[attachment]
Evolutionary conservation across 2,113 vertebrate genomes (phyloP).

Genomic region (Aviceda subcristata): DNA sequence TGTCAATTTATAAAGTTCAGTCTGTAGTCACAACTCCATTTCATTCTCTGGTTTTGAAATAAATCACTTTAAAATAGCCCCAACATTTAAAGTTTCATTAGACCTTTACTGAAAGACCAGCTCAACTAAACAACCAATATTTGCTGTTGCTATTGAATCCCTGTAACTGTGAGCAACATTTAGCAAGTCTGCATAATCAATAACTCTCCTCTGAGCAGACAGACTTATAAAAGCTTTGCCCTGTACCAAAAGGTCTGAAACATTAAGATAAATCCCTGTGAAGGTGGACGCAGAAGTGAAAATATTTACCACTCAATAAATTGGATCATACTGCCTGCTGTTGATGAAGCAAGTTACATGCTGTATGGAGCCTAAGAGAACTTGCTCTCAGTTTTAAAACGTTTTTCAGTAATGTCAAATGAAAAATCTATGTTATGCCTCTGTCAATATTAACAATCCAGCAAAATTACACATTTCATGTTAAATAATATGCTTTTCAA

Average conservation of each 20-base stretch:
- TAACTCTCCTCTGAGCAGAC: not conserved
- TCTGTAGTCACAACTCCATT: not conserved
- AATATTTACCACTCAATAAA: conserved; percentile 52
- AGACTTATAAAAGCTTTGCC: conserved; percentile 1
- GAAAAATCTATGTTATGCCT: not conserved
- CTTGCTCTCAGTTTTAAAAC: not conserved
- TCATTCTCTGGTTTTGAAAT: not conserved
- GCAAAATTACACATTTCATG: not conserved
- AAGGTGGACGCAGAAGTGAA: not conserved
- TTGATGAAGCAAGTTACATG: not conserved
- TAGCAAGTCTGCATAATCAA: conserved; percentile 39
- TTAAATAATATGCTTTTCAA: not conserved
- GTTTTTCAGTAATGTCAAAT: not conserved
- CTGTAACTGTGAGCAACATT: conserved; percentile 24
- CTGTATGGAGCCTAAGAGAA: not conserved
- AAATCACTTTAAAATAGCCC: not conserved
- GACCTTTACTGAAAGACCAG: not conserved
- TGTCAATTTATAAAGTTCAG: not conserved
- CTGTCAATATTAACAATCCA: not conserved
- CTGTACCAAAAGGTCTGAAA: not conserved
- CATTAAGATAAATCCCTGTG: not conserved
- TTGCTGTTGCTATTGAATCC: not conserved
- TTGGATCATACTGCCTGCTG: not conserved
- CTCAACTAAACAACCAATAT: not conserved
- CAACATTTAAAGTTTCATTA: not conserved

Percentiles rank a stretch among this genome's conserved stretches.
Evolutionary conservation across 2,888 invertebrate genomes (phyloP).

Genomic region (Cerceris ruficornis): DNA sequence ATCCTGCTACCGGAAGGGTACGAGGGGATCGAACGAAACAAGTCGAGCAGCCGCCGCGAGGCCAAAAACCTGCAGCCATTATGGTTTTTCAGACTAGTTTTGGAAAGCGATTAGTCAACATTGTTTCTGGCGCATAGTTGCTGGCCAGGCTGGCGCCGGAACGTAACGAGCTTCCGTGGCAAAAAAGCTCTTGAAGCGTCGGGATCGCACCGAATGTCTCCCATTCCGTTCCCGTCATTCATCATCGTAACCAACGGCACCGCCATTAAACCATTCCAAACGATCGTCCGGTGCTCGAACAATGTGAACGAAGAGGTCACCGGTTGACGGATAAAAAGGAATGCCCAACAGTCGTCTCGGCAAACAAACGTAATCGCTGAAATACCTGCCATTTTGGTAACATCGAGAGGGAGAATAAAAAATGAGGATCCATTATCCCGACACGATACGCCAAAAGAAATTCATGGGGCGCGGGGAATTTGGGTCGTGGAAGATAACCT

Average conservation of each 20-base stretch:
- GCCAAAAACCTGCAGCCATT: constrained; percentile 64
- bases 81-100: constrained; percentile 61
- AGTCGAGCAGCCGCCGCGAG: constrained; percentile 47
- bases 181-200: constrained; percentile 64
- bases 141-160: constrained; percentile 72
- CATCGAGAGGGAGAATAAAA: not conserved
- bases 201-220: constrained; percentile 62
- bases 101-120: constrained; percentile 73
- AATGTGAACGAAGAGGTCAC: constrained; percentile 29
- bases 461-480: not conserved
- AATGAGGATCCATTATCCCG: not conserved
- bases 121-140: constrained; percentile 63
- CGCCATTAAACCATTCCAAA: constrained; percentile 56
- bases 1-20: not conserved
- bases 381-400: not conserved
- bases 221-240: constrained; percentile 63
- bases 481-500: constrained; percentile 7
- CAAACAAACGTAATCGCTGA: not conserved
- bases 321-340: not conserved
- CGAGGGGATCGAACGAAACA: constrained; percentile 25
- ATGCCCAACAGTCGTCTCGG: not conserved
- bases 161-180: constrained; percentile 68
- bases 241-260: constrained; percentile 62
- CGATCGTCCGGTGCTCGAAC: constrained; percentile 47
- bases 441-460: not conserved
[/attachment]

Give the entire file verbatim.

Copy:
Evolutionary conservation across 2,113 vertebrate genomes (phyloP).

Genomic region (Aviceda subcristata): DNA sequence TGTCAATTTATAAAGTTCAGTCTGTAGTCACAACTCCATTTCATTCTCTGGTTTTGAAATAAATCACTTTAAAATAGCCCCAACATTTAAAGTTTCATTAGACCTTTACTGAAAGACCAGCTCAACTAAACAACCAATATTTGCTGTTGCTATTGAATCCCTGTAACTGTGAGCAACATTTAGCAAGTCTGCATAATCAATAACTCTCCTCTGAGCAGACAGACTTATAAAAGCTTTGCCCTGTACCAAAAGGTCTGAAACATTAAGATAAATCCCTGTGAAGGTGGACGCAGAAGTGAAAATATTTACCACTCAATAAATTGGATCATACTGCCTGCTGTTGATGAAGCAAGTTACATGCTGTATGGAGCCTAAGAGAACTTGCTCTCAGTTTTAAAACGTTTTTCAGTAATGTCAAATGAAAAATCTATGTTATGCCTCTGTCAATATTAACAATCCAGCAAAATTACACATTTCATGTTAAATAATATGCTTTTCAA

Average conservation of each 20-base stretch:
- TAACTCTCCTCTGAGCAGAC: not conserved
- TCTGTAGTCACAACTCCATT: not conserved
- AATATTTACCACTCAATAAA: conserved; percentile 52
- AGACTTATAAAAGCTTTGCC: conserved; percentile 1
- GAAAAATCTATGTTATGCCT: not conserved
- CTTGCTCTCAGTTTTAAAAC: not conserved
- TCATTCTCTGGTTTTGAAAT: not conserved
- GCAAAATTACACATTTCATG: not conserved
- AAGGTGGACGCAGAAGTGAA: not conserved
- TTGATGAAGCAAGTTACATG: not conserved
- TAGCAAGTCTGCATAATCAA: conserved; percentile 39
- TTAAATAATATGCTTTTCAA: not conserved
- GTTTTTCAGTAATGTCAAAT: not conserved
- CTGTAACTGTGAGCAACATT: conserved; percentile 24
- CTGTATGGAGCCTAAGAGAA: not conserved
- AAATCACTTTAAAATAGCCC: not conserved
- GACCTTTACTGAAAGACCAG: not conserved
- TGTCAATTTATAAAGTTCAG: not conserved
- CTGTCAATATTAACAATCCA: not conserved
- CTGTACCAAAAGGTCTGAAA: not conserved
- CATTAAGATAAATCCCTGTG: not conserved
- TTGCTGTTGCTATTGAATCC: not conserved
- TTGGATCATACTGCCTGCTG: not conserved
- CTCAACTAAACAACCAATAT: not conserved
- CAACATTTAAAGTTTCATTA: not conserved

Percentiles rank a stretch among this genome's conserved stretches.
Evolutionary conservation across 2,888 invertebrate genomes (phyloP).

Genomic region (Cerceris ruficornis): DNA sequence ATCCTGCTACCGGAAGGGTACGAGGGGATCGAACGAAACAAGTCGAGCAGCCGCCGCGAGGCCAAAAACCTGCAGCCATTATGGTTTTTCAGACTAGTTTTGGAAAGCGATTAGTCAACATTGTTTCTGGCGCATAGTTGCTGGCCAGGCTGGCGCCGGAACGTAACGAGCTTCCGTGGCAAAAAAGCTCTTGAAGCGTCGGGATCGCACCGAATGTCTCCCATTCCGTTCCCGTCATTCATCATCGTAACCAACGGCACCGCCATTAAACCATTCCAAACGATCGTCCGGTGCTCGAACAATGTGAACGAAGAGGTCACCGGTTGACGGATAAAAAGGAATGCCCAACAGTCGTCTCGGCAAACAAACGTAATCGCTGAAATACCTGCCATTTTGGTAACATCGAGAGGGAGAATAAAAAATGAGGATCCATTATCCCGACACGATACGCCAAAAGAAATTCATGGGGCGCGGGGAATTTGGGTCGTGGAAGATAACCT

Average conservation of each 20-base stretch:
- GCCAAAAACCTGCAGCCATT: constrained; percentile 64
- bases 81-100: constrained; percentile 61
- AGTCGAGCAGCCGCCGCGAG: constrained; percentile 47
- bases 181-200: constrained; percentile 64
- bases 141-160: constrained; percentile 72
- CATCGAGAGGGAGAATAAAA: not conserved
- bases 201-220: constrained; percentile 62
- bases 101-120: constrained; percentile 73
- AATGTGAACGAAGAGGTCAC: constrained; percentile 29
- bases 461-480: not conserved
- AATGAGGATCCATTATCCCG: not conserved
- bases 121-140: constrained; percentile 63
- CGCCATTAAACCATTCCAAA: constrained; percentile 56
- bases 1-20: not conserved
- bases 381-400: not conserved
- bases 221-240: constrained; percentile 63
- bases 481-500: constrained; percentile 7
- CAAACAAACGTAATCGCTGA: not conserved
- bases 321-340: not conserved
- CGAGGGGATCGAACGAAACA: constrained; percentile 25
- ATGCCCAACAGTCGTCTCGG: not conserved
- bases 161-180: constrained; percentile 68
- bases 241-260: constrained; percentile 62
- CGATCGTCCGGTGCTCGAAC: constrained; percentile 47
- bases 441-460: not conserved